Lead contamination in food-producing animals
Lead exposure can cause serious illness in animals and sometimes causes death. Cattle are the most common food-producing animals affected.
If animals consume lead or lead pieces, or even lick lead surfaces, they may absorb enough of the metal to cause lead poisoning.
At low levels of exposure, they may survive and not show clinical signs of lead poisoning. Even so, there may be unacceptable levels of lead residue in the meat, liver and kidney from those animals, or in milk that they produce. If these residues exceed the maximum level set for lead in the Australia New Zealand Food Standards Code, the product will be unsuitable for human consumption. If you suspect your animals have, or are at risk of, lead poisoning, or may have lead above maximum levels, you must not send them to slaughter.
The Biosecurity Regulation 2016 adopts the contaminant standards for heavy metals included in schedule 19 of the Australia New Zealand food standards code as the acceptable levels for contaminants in plant and animal food commodities.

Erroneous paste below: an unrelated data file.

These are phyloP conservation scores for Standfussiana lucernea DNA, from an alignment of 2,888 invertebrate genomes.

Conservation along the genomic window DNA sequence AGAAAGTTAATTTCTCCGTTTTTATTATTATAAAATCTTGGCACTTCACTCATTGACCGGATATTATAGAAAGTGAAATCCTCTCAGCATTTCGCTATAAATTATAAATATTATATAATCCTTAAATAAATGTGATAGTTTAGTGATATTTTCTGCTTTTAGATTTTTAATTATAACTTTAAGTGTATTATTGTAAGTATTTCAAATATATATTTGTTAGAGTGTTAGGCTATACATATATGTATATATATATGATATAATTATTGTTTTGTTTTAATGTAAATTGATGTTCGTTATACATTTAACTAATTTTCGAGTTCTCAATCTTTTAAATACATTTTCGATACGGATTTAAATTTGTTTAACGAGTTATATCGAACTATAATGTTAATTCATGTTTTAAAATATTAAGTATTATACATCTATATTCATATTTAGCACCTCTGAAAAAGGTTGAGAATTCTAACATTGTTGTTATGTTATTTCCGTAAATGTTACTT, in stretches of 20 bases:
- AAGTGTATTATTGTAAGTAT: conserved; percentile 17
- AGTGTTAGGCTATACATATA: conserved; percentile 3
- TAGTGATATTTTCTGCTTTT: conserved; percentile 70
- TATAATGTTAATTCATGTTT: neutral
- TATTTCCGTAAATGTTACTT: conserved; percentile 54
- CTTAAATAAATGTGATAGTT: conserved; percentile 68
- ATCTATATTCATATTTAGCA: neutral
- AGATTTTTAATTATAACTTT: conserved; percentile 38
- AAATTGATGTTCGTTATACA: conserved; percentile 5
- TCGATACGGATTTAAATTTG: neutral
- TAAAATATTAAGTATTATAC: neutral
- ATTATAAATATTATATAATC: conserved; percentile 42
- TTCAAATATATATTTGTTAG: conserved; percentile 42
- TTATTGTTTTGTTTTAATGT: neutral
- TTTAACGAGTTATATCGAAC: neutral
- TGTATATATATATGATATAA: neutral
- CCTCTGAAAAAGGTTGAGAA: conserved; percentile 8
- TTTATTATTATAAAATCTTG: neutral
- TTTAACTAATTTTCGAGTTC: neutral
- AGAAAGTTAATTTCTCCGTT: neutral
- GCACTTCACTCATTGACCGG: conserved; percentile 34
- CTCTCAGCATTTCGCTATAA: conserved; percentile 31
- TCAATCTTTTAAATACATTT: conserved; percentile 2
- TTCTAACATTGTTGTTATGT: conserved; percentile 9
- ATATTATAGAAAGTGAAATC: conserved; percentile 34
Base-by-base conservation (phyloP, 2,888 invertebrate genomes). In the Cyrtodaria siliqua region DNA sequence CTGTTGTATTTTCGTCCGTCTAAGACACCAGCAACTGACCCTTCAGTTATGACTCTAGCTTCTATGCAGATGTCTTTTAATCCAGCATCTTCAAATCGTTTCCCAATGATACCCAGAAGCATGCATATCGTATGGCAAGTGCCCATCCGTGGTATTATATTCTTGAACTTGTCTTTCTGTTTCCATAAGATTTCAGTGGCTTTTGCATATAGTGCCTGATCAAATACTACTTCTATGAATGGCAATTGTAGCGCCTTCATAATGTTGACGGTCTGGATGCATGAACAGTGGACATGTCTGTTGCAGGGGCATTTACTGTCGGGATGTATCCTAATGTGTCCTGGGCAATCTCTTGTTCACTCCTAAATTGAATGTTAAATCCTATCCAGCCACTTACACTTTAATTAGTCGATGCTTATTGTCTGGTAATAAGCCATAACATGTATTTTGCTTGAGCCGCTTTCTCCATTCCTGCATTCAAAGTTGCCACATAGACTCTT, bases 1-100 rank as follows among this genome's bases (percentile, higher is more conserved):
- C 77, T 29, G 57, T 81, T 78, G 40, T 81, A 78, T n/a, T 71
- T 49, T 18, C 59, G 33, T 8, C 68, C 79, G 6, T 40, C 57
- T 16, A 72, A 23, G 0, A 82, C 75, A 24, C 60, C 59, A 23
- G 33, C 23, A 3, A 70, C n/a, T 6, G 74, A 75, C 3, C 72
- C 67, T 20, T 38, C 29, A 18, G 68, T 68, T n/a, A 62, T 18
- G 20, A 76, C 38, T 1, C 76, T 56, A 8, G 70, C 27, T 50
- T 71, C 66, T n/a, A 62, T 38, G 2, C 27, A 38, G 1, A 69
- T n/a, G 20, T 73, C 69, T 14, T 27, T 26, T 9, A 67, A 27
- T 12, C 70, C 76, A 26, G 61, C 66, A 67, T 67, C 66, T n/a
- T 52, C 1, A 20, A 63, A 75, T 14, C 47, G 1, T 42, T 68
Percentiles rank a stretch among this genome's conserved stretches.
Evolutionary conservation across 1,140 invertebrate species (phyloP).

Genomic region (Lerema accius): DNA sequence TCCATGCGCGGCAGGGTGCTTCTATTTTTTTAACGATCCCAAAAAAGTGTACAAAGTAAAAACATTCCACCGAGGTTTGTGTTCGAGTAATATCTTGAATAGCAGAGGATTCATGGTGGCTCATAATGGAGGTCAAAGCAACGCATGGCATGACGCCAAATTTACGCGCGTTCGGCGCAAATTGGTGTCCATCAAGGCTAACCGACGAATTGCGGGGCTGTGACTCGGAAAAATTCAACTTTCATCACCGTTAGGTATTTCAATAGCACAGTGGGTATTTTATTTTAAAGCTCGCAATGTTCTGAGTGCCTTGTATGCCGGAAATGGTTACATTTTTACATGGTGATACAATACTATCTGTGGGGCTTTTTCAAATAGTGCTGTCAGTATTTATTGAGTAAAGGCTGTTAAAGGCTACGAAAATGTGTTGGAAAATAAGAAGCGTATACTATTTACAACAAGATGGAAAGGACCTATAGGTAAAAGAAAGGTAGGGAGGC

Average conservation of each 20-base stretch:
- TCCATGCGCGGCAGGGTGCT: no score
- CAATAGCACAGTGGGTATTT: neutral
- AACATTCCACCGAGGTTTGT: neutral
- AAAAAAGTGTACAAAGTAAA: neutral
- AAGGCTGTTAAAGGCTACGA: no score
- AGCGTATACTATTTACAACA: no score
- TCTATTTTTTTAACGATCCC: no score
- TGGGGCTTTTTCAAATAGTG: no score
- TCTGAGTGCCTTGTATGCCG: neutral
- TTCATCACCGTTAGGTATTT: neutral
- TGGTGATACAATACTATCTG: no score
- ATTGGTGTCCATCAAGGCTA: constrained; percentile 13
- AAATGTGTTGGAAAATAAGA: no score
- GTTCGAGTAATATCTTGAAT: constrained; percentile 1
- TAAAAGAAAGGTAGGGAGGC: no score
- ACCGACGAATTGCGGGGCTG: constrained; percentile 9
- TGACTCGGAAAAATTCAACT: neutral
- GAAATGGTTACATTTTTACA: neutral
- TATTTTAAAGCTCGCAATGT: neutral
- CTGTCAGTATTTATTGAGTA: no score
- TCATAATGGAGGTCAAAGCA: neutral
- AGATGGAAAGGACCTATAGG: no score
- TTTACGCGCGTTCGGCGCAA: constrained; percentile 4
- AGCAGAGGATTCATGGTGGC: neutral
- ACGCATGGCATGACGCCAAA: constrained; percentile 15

Under the Biosecurity Act 2014, anyone who deals with biosecurity matter has a general biosecurity obligation to minimise biosecurity risks posed by the matter, especially if these risks may affect human health or trade.
Lead contamination of food-producing animals is a serious risk to human health and trade in agricultural commodities, as the lead may enter the food chain. Therefore, people who deal with food-producing animals that show signs of lead poisoning, or with animals that may be contaminated with lead, must minimise these risks.
Lead contamination is a notifiable incident under the Biosecurity Act 2014. You must notify a Biosecurity Queensland officer if you suspect that food-producing animals are affected by exposure to lead.
This guide contains information about:
- major sources of lead
- how to safely dispose of toxic rubbish
- signs of lead poisoning
- clinical testing and treatment advice for veterinarians.